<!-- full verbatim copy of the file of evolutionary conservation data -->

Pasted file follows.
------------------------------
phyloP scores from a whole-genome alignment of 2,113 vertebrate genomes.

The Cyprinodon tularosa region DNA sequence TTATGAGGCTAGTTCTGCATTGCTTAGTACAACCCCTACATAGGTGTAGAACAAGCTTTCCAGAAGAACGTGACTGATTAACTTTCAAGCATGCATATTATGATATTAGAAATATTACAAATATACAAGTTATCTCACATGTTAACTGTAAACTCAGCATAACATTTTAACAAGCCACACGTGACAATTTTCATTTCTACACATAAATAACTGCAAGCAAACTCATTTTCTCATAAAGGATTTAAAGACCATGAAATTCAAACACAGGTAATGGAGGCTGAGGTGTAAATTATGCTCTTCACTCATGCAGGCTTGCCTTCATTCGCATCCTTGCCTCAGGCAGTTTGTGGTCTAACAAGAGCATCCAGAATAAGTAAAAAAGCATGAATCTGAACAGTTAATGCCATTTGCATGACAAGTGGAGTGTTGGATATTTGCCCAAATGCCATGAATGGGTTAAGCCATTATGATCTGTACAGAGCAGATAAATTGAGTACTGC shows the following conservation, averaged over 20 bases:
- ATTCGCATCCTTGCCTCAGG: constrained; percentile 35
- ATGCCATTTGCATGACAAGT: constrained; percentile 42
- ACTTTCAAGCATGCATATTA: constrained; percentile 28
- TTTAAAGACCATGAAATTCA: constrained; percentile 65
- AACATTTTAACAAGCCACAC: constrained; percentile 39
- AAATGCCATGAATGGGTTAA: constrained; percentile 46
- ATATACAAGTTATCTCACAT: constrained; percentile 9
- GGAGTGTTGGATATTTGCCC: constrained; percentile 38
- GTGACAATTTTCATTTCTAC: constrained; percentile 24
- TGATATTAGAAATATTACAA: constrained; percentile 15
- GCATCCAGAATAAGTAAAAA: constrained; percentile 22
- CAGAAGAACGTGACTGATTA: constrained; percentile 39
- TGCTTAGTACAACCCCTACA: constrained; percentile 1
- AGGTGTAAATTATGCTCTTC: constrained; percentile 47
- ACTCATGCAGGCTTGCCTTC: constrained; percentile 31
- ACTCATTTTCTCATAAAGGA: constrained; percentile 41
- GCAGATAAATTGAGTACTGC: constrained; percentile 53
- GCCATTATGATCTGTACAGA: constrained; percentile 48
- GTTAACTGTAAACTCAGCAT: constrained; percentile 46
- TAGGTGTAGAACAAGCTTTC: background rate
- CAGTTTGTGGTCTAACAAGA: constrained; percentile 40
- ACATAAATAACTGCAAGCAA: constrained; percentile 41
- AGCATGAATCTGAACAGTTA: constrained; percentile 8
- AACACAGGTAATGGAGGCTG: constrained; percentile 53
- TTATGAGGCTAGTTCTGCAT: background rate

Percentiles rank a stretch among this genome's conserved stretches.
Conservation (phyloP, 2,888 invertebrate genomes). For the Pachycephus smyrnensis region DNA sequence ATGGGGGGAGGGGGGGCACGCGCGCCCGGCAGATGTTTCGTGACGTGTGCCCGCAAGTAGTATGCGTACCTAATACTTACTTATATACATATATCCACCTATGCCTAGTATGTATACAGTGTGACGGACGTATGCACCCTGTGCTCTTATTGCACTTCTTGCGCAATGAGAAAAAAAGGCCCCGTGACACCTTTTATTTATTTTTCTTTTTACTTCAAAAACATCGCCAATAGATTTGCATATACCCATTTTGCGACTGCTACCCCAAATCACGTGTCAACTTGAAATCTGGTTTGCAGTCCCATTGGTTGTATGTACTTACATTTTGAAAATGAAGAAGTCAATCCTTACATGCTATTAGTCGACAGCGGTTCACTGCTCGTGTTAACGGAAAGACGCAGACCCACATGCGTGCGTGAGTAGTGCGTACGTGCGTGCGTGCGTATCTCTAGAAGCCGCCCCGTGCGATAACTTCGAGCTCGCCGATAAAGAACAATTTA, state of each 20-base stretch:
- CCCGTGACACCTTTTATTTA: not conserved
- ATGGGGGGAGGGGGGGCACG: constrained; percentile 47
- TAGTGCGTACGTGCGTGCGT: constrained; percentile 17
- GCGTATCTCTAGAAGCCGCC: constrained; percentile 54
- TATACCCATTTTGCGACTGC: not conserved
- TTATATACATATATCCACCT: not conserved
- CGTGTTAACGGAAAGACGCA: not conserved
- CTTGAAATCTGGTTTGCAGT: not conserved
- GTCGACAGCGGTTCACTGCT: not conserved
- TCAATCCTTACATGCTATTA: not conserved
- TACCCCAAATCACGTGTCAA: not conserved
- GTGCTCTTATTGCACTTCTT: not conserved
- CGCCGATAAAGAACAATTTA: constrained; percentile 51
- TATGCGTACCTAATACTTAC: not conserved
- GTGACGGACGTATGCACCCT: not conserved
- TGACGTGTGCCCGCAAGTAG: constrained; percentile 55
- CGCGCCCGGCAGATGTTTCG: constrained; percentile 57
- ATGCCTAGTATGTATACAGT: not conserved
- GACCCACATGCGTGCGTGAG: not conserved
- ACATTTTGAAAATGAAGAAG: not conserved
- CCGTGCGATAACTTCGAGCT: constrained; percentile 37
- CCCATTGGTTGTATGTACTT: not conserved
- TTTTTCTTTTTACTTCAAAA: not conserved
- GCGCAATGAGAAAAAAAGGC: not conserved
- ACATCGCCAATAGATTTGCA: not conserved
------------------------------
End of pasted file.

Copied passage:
phyloP scores from a whole-genome alignment of 2,113 vertebrate genomes.

The Cyprinodon tularosa region DNA sequence TTATGAGGCTAGTTCTGCATTGCTTAGTACAACCCCTACATAGGTGTAGAACAAGCTTTCCAGAAGAACGTGACTGATTAACTTTCAAGCATGCATATTATGATATTAGAAATATTACAAATATACAAGTTATCTCACATGTTAACTGTAAACTCAGCATAACATTTTAACAAGCCACACGTGACAATTTTCATTTCTACACATAAATAACTGCAAGCAAACTCATTTTCTCATAAAGGATTTAAAGACCATGAAATTCAAACACAGGTAATGGAGGCTGAGGTGTAAATTATGCTCTTCACTCATGCAGGCTTGCCTTCATTCGCATCCTTGCCTCAGGCAGTTTGTGGTCTAACAAGAGCATCCAGAATAAGTAAAAAAGCATGAATCTGAACAGTTAATGCCATTTGCATGACAAGTGGAGTGTTGGATATTTGCCCAAATGCCATGAATGGGTTAAGCCATTATGATCTGTACAGAGCAGATAAATTGAGTACTGC shows the following conservation, averaged over 20 bases:
- ATTCGCATCCTTGCCTCAGG: constrained; percentile 35
- ATGCCATTTGCATGACAAGT: constrained; percentile 42
- ACTTTCAAGCATGCATATTA: constrained; percentile 28
- TTTAAAGACCATGAAATTCA: constrained; percentile 65
- AACATTTTAACAAGCCACAC: constrained; percentile 39
- AAATGCCATGAATGGGTTAA: constrained; percentile 46
- ATATACAAGTTATCTCACAT: constrained; percentile 9
- GGAGTGTTGGATATTTGCCC: constrained; percentile 38
- GTGACAATTTTCATTTCTAC: constrained; percentile 24
- TGATATTAGAAATATTACAA: constrained; percentile 15
- GCATCCAGAATAAGTAAAAA: constrained; percentile 22
- CAGAAGAACGTGACTGATTA: constrained; percentile 39
- TGCTTAGTACAACCCCTACA: constrained; percentile 1
- AGGTGTAAATTATGCTCTTC: constrained; percentile 47
- ACTCATGCAGGCTTGCCTTC: constrained; percentile 31
- ACTCATTTTCTCATAAAGGA: constrained; percentile 41
- GCAGATAAATTGAGTACTGC: constrained; percentile 53
- GCCATTATGATCTGTACAGA: constrained; percentile 48
- GTTAACTGTAAACTCAGCAT: constrained; percentile 46
- TAGGTGTAGAACAAGCTTTC: background rate
- CAGTTTGTGGTCTAACAAGA: constrained; percentile 40
- ACATAAATAACTGCAAGCAA: constrained; percentile 41
- AGCATGAATCTGAACAGTTA: constrained; percentile 8
- AACACAGGTAATGGAGGCTG: constrained; percentile 53
- TTATGAGGCTAGTTCTGCAT: background rate

Percentiles rank a stretch among this genome's conserved stretches.
Conservation (phyloP, 2,888 invertebrate genomes). For the Pachycephus smyrnensis region DNA sequence ATGGGGGGAGGGGGGGCACGCGCGCCCGGCAGATGTTTCGTGACGTGTGCCCGCAAGTAGTATGCGTACCTAATACTTACTTATATACATATATCCACCTATGCCTAGTATGTATACAGTGTGACGGACGTATGCACCCTGTGCTCTTATTGCACTTCTTGCGCAATGAGAAAAAAAGGCCCCGTGACACCTTTTATTTATTTTTCTTTTTACTTCAAAAACATCGCCAATAGATTTGCATATACCCATTTTGCGACTGCTACCCCAAATCACGTGTCAACTTGAAATCTGGTTTGCAGTCCCATTGGTTGTATGTACTTACATTTTGAAAATGAAGAAGTCAATCCTTACATGCTATTAGTCGACAGCGGTTCACTGCTCGTGTTAACGGAAAGACGCAGACCCACATGCGTGCGTGAGTAGTGCGTACGTGCGTGCGTGCGTATCTCTAGAAGCCGCCCCGTGCGATAACTTCGAGCTCGCCGATAAAGAACAATTTA, state of each 20-base stretch:
- CCCGTGACACCTTTTATTTA: not conserved
- ATGGGGGGAGGGGGGGCACG: constrained; percentile 47
- TAGTGCGTACGTGCGTGCGT: constrained; percentile 17
- GCGTATCTCTAGAAGCCGCC: constrained; percentile 54
- TATACCCATTTTGCGACTGC: not conserved
- TTATATACATATATCCACCT: not conserved
- CGTGTTAACGGAAAGACGCA: not conserved
- CTTGAAATCTGGTTTGCAGT: not conserved
- GTCGACAGCGGTTCACTGCT: not conserved
- TCAATCCTTACATGCTATTA: not conserved
- TACCCCAAATCACGTGTCAA: not conserved
- GTGCTCTTATTGCACTTCTT: not conserved
- CGCCGATAAAGAACAATTTA: constrained; percentile 51
- TATGCGTACCTAATACTTAC: not conserved
- GTGACGGACGTATGCACCCT: not conserved
- TGACGTGTGCCCGCAAGTAG: constrained; percentile 55
- CGCGCCCGGCAGATGTTTCG: constrained; percentile 57
- ATGCCTAGTATGTATACAGT: not conserved
- GACCCACATGCGTGCGTGAG: not conserved
- ACATTTTGAAAATGAAGAAG: not conserved
- CCGTGCGATAACTTCGAGCT: constrained; percentile 37
- CCCATTGGTTGTATGTACTT: not conserved
- TTTTTCTTTTTACTTCAAAA: not conserved
- GCGCAATGAGAAAAAAAGGC: not conserved
- ACATCGCCAATAGATTTGCA: not conserved